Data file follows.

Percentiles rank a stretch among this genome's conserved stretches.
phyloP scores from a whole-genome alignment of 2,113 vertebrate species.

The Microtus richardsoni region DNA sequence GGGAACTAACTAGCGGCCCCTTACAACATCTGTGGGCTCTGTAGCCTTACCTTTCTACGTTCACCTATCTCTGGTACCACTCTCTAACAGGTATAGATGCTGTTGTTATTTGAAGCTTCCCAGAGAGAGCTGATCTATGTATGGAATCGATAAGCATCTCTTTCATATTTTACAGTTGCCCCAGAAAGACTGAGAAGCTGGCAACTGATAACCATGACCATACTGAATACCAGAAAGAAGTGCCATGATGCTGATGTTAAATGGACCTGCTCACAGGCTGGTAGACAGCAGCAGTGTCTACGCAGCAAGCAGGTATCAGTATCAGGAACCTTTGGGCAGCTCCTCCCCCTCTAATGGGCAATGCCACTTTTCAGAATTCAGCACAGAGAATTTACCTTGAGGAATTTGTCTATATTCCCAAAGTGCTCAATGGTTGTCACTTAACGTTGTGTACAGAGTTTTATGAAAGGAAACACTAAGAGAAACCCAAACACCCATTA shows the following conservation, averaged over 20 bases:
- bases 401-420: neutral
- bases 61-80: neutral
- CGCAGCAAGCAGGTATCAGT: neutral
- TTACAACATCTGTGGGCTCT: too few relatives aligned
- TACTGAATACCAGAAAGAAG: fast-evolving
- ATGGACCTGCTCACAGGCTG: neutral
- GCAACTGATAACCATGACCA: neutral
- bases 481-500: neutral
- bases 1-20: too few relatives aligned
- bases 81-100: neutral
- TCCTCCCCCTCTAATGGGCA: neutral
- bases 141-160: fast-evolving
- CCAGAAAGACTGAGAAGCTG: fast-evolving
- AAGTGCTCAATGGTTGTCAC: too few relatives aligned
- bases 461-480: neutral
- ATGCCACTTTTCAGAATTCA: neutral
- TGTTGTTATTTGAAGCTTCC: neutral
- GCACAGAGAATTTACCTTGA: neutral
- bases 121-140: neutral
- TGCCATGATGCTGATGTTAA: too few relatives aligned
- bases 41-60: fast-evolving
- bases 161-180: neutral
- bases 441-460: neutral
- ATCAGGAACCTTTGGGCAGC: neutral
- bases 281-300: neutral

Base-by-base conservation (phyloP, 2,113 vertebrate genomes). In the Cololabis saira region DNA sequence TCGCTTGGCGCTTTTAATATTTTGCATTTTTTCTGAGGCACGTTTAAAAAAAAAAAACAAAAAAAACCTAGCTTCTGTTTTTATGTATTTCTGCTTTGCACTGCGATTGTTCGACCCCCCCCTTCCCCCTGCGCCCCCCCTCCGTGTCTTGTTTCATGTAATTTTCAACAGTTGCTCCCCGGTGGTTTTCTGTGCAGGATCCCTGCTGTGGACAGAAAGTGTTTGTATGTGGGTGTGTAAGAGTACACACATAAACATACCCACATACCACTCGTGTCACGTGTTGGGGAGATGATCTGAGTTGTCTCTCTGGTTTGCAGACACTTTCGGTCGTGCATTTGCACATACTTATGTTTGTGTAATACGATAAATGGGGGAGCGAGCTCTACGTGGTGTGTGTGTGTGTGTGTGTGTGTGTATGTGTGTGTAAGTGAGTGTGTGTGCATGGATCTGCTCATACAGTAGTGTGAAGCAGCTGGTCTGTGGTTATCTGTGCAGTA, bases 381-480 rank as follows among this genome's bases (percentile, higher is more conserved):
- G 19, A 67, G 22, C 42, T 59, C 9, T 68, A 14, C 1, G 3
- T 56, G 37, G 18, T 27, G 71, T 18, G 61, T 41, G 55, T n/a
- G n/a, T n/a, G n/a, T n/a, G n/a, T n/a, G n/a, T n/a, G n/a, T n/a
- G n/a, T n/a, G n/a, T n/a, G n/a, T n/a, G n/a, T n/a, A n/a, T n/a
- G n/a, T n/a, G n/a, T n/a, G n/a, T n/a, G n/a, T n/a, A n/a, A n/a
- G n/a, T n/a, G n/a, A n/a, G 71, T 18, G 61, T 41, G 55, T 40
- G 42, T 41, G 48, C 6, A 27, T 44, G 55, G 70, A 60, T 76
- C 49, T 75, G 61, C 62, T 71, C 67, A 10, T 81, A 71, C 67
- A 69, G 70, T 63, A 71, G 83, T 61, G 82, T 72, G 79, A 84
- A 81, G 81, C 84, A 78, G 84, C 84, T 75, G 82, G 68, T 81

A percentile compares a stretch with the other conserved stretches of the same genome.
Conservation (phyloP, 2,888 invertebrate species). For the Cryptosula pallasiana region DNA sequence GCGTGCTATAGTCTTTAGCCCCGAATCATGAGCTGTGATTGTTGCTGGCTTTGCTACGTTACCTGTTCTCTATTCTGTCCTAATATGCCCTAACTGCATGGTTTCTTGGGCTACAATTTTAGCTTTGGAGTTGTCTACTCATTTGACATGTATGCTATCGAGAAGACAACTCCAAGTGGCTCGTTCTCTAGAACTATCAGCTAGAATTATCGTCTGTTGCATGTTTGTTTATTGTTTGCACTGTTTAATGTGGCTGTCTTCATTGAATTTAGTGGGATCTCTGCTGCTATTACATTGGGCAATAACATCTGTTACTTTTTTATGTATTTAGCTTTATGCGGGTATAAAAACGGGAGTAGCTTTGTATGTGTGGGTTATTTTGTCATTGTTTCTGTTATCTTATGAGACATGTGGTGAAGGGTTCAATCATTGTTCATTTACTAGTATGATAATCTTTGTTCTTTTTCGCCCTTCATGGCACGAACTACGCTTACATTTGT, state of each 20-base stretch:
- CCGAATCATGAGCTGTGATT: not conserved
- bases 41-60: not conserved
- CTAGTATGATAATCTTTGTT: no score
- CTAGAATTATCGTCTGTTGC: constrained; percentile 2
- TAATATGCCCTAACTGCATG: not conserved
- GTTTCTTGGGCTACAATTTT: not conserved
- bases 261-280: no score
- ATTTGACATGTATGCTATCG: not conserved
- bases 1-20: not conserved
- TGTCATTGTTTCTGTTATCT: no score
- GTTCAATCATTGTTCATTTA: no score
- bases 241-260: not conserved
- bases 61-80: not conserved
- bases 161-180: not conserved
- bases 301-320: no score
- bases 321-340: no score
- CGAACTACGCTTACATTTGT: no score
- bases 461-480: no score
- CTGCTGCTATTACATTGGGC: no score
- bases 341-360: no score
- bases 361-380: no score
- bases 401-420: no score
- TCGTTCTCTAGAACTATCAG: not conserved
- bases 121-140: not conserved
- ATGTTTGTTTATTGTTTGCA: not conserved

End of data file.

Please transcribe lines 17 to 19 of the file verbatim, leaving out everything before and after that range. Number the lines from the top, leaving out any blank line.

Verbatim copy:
- AAGTGCTCAATGGTTGTCAC: too few relatives aligned
- bases 461-480: neutral
- ATGCCACTTTTCAGAATTCA: neutral